New biodegradable polymer tattoo ink disappears after one year

No permanent mark, no paper translation: New York-based Ephemeral has developed a tattoo ink that completely disappears after a while.

For years, amateur artists around the world – mainly in Asia – have offered “semi-permanent” tattoos. They assured that the use of plant-based ink and less penetration into the skin would lead to their disappearance. But in practice, tattoos only tend to get worse, don’t go away completely, and often cause damage. The situation has become critical – several professional tattooists have sounded the alarm, reports Agence France-Presse.

After six years of development, Ephemeral has created an ink made from biodegradable polymers that dissolve naturally within 9 to 15 months. The application process is similar to a conventional tattoo.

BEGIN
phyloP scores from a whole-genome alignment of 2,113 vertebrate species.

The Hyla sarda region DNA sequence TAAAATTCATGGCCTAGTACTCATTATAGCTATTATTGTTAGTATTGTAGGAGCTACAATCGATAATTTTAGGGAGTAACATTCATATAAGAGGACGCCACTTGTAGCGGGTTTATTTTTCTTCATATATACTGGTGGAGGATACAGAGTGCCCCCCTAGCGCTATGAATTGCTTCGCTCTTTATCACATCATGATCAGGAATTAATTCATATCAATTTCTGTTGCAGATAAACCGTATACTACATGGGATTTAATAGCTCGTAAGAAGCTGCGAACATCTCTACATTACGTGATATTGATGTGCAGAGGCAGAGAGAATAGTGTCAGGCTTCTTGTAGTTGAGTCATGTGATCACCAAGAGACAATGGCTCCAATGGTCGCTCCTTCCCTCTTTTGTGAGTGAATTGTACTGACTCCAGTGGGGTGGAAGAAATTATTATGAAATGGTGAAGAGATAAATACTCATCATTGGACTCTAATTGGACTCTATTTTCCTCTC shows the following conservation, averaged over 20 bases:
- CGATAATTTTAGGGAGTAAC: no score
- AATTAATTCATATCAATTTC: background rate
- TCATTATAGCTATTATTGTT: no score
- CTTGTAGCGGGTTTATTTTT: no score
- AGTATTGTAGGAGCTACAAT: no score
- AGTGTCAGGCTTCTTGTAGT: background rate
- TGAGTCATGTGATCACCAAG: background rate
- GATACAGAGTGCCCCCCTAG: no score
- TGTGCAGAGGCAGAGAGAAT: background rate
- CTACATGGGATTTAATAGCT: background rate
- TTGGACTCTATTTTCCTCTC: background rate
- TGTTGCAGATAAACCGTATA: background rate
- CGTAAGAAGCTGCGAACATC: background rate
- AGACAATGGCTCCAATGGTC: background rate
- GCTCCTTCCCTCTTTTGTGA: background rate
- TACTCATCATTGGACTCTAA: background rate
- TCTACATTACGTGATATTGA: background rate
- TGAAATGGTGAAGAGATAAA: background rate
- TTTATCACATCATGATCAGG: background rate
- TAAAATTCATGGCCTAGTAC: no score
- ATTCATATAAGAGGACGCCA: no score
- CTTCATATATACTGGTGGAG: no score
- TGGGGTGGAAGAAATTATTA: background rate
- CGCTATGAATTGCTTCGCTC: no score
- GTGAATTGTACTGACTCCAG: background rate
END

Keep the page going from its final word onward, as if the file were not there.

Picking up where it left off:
Josh Sahai, one of the three co-founders of Ephemeral, developed the unique ink formula in a laboratory in Milford, USA, in collaboration with dermatologists. They only used products approved by the US Food and Drug Administration. Sahai insists that, like permanent tattoos, ephemeral tattoos do not fade or blur from time to time. Instead, he says, the lines remain crisp and the design fades evenly.

An ephemeral tattoo parlor is open in Brooklyn, New York. For now, only black ink is available, but other colors are expected.

An ephemeral tattoo costs between $175 and $450.

According to a 2019 Nielsen Institute study, about 40% of young people between the ages of 18 and 34 in the United States have at least one tattoo.

Author: John Kessler
Graduated From the Massachusetts Institute of Technology. Previously, worked in various little-known media. Currently is an expert, editor and developer of Free News.
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